My other half is actually crying now.
posted by i_am_joe's_spleen at 1:15 PM on April 26, 2013


Other half still crying. I'm not a musician, so I can't talk about whether Bob was any good or not. What I do know is that he was outstandingly dynamic and engaging, an incredible performer and he got sounds out of that metal guitar like you wouldn't believe.
posted by blaphod at 1:23 PM on April 26, 2013


I need to thank you again. I've been listening to more on youtube now that I'm free for the afternoon, and each one becomes my new favorite!! AH!
posted by switcheroo at 1:37 PM on April 26, 2013


He was a very active music / culture educator - using the IGS (International Guitar Seminars which he ran with Woody Mann) to get people to increase their horizons and not to fear the difficulties of trying new things on guitar. He used to be very available to folks on their forum - and is now going to be sorely missed. But we learned a lot from him - especially about why we play real live music. Man don't dead. He noisy forever!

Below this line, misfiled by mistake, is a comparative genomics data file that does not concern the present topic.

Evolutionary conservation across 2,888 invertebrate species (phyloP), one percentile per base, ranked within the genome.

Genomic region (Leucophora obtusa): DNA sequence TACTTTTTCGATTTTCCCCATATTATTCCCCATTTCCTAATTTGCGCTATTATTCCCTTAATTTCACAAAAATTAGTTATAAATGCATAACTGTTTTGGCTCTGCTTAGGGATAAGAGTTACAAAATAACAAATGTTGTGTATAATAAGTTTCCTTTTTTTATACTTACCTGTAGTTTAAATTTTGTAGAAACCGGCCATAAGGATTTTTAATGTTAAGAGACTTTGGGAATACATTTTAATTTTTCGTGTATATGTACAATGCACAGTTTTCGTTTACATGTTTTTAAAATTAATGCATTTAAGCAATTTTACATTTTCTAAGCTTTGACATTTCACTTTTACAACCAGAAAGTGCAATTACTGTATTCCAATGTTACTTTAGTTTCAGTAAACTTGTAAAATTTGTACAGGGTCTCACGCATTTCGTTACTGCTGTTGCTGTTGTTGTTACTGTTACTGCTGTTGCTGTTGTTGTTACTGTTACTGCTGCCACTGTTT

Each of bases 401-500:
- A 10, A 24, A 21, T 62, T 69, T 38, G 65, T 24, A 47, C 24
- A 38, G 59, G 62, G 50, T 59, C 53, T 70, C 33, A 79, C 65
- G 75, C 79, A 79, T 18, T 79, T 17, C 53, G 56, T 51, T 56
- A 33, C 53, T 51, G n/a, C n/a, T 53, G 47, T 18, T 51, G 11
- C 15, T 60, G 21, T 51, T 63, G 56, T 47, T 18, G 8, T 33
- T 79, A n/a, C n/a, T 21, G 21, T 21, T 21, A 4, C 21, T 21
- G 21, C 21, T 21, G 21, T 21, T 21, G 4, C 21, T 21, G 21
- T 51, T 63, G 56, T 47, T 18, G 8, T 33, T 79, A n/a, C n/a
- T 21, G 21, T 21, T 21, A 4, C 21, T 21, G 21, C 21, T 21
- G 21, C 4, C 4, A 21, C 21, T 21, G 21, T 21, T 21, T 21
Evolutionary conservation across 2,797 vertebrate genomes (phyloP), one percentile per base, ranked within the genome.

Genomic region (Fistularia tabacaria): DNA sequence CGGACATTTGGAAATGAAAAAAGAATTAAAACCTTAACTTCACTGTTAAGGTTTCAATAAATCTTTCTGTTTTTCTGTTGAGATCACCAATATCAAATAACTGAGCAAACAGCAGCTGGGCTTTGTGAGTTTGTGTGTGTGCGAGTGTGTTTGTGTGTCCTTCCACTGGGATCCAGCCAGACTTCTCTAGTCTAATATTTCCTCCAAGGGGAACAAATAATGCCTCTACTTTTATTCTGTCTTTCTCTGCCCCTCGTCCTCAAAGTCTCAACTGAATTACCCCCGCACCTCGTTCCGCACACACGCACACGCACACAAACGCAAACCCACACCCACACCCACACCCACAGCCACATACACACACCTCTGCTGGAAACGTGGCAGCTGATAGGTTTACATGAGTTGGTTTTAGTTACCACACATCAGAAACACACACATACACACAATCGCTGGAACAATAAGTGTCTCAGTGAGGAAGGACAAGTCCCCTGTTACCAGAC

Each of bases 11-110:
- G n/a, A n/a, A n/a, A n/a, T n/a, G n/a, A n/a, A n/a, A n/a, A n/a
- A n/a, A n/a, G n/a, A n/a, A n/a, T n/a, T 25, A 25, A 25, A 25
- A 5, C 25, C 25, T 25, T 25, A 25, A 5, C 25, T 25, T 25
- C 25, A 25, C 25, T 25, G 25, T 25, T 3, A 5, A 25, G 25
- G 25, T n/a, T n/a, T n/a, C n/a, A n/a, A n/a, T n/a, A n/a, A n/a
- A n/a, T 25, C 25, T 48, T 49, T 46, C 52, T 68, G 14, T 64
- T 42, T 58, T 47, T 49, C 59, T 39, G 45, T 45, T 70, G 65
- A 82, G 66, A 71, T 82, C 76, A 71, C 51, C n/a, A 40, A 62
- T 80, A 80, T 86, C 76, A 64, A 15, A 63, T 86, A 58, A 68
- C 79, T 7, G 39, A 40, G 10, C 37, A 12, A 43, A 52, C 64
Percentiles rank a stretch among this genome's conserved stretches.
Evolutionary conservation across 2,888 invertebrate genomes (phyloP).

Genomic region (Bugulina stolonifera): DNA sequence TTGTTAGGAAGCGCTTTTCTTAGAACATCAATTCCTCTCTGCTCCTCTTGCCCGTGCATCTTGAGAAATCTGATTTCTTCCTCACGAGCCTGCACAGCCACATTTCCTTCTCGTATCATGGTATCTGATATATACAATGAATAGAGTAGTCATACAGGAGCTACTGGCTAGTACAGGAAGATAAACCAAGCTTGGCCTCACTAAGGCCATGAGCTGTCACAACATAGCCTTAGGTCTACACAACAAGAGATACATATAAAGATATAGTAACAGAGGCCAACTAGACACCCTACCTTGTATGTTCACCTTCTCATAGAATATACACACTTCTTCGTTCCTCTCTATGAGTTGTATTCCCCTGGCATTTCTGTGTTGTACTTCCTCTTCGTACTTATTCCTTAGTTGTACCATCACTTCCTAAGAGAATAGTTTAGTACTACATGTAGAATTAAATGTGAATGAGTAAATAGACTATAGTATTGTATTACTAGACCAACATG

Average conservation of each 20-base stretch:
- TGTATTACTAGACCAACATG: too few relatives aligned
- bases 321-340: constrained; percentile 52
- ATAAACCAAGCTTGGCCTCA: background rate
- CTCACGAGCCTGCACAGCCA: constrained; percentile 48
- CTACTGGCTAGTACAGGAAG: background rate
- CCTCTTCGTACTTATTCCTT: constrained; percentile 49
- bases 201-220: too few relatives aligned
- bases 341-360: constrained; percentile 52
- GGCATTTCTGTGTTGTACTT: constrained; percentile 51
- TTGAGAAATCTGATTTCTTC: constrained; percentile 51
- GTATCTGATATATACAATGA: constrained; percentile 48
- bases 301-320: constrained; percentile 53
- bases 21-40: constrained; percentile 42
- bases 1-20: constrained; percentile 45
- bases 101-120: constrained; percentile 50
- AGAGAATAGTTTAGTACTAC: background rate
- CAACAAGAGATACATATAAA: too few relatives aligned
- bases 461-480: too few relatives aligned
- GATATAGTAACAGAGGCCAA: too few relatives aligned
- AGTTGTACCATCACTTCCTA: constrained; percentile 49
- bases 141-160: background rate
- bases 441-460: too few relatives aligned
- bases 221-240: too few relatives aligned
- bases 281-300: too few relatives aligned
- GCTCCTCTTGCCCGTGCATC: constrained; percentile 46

posted by zaelic at 3:21 PM on April 26, 2013


The title of this post, wow. What a beautiful idea that is.
posted by thelonius at 5:20 PM on April 26, 2013 [1 favorite]


I remember a rather special version of "Radio Ping Pong" when Bob was on Charlie Gillett's radio show. Now they're both gone; so sad.
posted by Quinbus Flestrin at 10:05 PM on April 26, 2013


Pretty much what flapjax said. He was too young to go.
posted by y2karl at 10:27 AM on April 27, 2013


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posted by the sobsister at 10:11 AM on April 28, 2013


Lovely obituary here.
posted by i_am_joe's_spleen at 6:56 PM on May 2, 2013


And whoah some seriously distressing allegations in the comments. I feel ill.
posted by i_am_joe's_spleen at 9:16 PM on May 2, 2013


seriously distressing allegations

Wow, if those are true... damn. I hope they're not true.
posted by flapjax at midnite at 10:12 PM on May 2, 2013


Me too.
posted by i_am_joe's_spleen at 12:06 AM on May 3, 2013